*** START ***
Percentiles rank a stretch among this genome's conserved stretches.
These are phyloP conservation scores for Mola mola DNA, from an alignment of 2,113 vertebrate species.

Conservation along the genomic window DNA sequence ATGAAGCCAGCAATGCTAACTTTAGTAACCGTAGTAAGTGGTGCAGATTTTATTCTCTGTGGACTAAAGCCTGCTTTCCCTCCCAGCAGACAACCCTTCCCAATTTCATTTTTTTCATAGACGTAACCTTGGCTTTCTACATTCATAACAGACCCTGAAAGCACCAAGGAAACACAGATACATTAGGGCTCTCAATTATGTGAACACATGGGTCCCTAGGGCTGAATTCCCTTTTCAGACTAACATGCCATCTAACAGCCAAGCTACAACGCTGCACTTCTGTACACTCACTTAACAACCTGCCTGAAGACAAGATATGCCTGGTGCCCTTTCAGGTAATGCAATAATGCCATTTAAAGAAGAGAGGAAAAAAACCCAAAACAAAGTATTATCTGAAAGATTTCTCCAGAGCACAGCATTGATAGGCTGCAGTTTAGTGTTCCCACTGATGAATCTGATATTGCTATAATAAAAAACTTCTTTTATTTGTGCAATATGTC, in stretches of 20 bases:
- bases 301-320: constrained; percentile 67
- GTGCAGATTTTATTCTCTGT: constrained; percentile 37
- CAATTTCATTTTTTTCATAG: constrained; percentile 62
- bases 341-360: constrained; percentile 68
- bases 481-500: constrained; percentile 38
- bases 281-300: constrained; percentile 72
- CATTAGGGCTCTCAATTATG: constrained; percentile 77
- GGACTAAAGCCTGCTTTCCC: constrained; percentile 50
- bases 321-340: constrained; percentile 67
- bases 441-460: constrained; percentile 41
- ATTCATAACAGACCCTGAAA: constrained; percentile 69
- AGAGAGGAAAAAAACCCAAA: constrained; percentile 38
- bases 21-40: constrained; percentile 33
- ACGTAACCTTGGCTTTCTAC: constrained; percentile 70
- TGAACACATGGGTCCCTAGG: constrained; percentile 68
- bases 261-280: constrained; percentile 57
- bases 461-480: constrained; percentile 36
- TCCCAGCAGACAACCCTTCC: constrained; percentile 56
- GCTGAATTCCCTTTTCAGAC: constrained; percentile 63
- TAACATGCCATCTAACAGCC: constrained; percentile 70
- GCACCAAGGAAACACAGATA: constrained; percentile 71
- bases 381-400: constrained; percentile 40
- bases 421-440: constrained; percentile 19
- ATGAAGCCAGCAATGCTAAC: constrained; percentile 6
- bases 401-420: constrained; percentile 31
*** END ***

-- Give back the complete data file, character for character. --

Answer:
Percentiles rank a stretch among this genome's conserved stretches.
These are phyloP conservation scores for Mola mola DNA, from an alignment of 2,113 vertebrate species.

Conservation along the genomic window DNA sequence ATGAAGCCAGCAATGCTAACTTTAGTAACCGTAGTAAGTGGTGCAGATTTTATTCTCTGTGGACTAAAGCCTGCTTTCCCTCCCAGCAGACAACCCTTCCCAATTTCATTTTTTTCATAGACGTAACCTTGGCTTTCTACATTCATAACAGACCCTGAAAGCACCAAGGAAACACAGATACATTAGGGCTCTCAATTATGTGAACACATGGGTCCCTAGGGCTGAATTCCCTTTTCAGACTAACATGCCATCTAACAGCCAAGCTACAACGCTGCACTTCTGTACACTCACTTAACAACCTGCCTGAAGACAAGATATGCCTGGTGCCCTTTCAGGTAATGCAATAATGCCATTTAAAGAAGAGAGGAAAAAAACCCAAAACAAAGTATTATCTGAAAGATTTCTCCAGAGCACAGCATTGATAGGCTGCAGTTTAGTGTTCCCACTGATGAATCTGATATTGCTATAATAAAAAACTTCTTTTATTTGTGCAATATGTC, in stretches of 20 bases:
- bases 301-320: constrained; percentile 67
- GTGCAGATTTTATTCTCTGT: constrained; percentile 37
- CAATTTCATTTTTTTCATAG: constrained; percentile 62
- bases 341-360: constrained; percentile 68
- bases 481-500: constrained; percentile 38
- bases 281-300: constrained; percentile 72
- CATTAGGGCTCTCAATTATG: constrained; percentile 77
- GGACTAAAGCCTGCTTTCCC: constrained; percentile 50
- bases 321-340: constrained; percentile 67
- bases 441-460: constrained; percentile 41
- ATTCATAACAGACCCTGAAA: constrained; percentile 69
- AGAGAGGAAAAAAACCCAAA: constrained; percentile 38
- bases 21-40: constrained; percentile 33
- ACGTAACCTTGGCTTTCTAC: constrained; percentile 70
- TGAACACATGGGTCCCTAGG: constrained; percentile 68
- bases 261-280: constrained; percentile 57
- bases 461-480: constrained; percentile 36
- TCCCAGCAGACAACCCTTCC: constrained; percentile 56
- GCTGAATTCCCTTTTCAGAC: constrained; percentile 63
- TAACATGCCATCTAACAGCC: constrained; percentile 70
- GCACCAAGGAAACACAGATA: constrained; percentile 71
- bases 381-400: constrained; percentile 40
- bases 421-440: constrained; percentile 19
- ATGAAGCCAGCAATGCTAAC: constrained; percentile 6
- bases 401-420: constrained; percentile 31